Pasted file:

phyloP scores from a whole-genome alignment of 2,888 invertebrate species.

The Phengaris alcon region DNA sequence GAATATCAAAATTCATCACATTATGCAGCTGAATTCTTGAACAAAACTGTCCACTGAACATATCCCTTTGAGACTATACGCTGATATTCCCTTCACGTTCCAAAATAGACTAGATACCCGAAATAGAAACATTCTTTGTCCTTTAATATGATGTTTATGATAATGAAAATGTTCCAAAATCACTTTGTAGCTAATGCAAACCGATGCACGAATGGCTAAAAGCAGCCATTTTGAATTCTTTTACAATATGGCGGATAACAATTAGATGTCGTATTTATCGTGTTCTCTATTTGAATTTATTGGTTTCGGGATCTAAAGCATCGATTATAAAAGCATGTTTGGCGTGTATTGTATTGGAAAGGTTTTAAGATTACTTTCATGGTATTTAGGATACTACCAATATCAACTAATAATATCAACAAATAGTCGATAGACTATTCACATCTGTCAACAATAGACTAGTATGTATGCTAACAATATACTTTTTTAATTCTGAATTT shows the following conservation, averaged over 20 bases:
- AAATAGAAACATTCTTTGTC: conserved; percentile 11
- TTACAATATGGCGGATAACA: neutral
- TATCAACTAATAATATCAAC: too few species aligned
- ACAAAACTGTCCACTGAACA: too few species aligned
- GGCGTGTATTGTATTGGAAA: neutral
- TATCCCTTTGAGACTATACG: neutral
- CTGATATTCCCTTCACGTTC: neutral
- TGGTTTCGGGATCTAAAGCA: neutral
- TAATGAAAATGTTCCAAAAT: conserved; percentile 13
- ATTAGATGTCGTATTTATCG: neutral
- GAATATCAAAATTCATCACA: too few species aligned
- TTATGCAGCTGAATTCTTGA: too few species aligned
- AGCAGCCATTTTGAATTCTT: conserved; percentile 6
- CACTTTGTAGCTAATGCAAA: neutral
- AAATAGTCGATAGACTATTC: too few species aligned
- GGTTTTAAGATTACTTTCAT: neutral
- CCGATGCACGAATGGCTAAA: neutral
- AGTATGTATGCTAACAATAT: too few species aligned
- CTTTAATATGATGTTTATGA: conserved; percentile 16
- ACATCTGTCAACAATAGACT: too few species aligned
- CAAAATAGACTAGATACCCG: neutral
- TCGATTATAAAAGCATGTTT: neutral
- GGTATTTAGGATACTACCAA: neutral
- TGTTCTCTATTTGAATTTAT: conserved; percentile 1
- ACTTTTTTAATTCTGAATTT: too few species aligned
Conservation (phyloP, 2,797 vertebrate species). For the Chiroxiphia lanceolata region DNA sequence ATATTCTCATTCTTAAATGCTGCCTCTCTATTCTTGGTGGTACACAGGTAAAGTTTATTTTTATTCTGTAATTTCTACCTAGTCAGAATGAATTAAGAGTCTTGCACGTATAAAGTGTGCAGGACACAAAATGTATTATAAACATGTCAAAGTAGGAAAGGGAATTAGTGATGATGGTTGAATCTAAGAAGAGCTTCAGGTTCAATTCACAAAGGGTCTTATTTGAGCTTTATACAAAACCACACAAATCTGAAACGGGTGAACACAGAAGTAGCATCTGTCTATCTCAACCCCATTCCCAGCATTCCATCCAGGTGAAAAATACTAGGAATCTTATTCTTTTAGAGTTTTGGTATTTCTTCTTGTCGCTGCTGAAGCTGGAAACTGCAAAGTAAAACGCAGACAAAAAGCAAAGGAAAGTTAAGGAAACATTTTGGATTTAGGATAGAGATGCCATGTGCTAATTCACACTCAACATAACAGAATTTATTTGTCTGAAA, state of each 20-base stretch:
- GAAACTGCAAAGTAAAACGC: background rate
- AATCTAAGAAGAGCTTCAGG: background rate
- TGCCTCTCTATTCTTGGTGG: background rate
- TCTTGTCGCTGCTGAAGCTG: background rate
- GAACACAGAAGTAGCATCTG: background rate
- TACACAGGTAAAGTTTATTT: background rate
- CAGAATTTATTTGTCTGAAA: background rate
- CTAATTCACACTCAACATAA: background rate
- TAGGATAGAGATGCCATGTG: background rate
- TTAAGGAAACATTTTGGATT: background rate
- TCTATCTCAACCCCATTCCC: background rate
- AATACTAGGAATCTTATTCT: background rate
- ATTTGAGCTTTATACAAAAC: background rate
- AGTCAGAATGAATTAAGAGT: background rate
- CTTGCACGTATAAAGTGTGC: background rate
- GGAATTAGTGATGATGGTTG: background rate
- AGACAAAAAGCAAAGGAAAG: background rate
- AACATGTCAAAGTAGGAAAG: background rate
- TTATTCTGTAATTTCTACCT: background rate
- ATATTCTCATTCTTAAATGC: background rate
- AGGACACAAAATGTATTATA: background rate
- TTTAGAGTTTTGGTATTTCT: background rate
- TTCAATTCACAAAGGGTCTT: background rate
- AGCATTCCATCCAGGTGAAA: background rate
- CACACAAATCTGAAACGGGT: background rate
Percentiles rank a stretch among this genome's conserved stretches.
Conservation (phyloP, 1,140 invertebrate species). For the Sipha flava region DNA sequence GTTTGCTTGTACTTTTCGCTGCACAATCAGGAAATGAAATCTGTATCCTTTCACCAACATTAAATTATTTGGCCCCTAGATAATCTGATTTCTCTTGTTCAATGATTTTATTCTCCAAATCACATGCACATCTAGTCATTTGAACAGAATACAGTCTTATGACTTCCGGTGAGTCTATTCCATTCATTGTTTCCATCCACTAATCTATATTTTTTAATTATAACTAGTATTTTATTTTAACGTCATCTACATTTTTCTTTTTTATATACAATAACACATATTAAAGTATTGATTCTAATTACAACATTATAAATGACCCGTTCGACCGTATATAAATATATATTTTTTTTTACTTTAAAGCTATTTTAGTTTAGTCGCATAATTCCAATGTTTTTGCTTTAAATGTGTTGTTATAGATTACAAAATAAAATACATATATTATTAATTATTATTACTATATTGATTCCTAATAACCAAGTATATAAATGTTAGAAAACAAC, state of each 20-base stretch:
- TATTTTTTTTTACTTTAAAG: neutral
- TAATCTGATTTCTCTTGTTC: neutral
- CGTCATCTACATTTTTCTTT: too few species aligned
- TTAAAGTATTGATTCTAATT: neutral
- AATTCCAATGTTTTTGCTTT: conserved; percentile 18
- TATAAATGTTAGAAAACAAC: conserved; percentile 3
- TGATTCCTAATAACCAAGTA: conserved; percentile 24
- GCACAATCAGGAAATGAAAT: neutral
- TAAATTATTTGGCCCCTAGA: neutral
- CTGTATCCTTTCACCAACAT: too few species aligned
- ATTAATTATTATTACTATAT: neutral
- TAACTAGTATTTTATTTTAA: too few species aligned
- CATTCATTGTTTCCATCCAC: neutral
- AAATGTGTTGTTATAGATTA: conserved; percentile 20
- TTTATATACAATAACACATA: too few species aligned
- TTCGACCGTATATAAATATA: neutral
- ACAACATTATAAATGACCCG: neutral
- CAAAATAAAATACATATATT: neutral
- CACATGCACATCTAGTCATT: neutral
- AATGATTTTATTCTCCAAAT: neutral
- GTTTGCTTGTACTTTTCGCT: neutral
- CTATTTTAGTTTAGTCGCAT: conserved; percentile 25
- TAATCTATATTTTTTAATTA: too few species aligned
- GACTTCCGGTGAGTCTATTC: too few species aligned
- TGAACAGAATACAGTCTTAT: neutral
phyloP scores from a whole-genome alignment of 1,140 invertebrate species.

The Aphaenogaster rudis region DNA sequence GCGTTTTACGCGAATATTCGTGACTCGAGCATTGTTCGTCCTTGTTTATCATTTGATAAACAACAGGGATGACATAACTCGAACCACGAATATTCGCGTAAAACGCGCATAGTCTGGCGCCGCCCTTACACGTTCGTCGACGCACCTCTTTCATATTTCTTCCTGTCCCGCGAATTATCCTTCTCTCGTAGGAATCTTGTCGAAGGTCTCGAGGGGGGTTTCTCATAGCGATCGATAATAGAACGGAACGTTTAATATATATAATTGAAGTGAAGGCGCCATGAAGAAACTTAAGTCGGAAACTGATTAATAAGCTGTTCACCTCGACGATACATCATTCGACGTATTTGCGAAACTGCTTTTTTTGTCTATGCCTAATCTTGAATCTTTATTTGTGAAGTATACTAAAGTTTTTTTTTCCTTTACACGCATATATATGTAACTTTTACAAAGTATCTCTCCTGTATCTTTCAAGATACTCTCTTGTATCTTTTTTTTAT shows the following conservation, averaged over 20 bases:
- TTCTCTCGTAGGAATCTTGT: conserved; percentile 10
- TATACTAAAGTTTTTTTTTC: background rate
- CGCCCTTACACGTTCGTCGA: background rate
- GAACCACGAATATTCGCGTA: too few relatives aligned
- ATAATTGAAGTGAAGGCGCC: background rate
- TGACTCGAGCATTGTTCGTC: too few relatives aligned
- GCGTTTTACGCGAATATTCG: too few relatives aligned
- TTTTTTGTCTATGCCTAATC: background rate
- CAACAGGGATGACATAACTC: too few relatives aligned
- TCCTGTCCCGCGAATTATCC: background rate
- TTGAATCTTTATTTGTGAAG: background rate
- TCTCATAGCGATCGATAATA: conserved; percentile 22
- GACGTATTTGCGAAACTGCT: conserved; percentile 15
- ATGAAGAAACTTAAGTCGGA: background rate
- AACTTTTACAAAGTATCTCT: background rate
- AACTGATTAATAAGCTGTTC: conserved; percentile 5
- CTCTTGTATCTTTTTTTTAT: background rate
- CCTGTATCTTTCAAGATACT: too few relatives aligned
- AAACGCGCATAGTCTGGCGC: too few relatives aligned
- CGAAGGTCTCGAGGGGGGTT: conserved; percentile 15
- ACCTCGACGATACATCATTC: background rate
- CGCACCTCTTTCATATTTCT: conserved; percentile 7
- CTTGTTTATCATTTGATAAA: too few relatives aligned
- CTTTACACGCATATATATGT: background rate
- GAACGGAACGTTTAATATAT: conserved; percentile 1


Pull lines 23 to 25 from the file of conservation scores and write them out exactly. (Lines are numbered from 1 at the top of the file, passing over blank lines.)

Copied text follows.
- CAAAATAGACTAGATACCCG: neutral
- TCGATTATAAAAGCATGTTT: neutral
- GGTATTTAGGATACTACCAA: neutral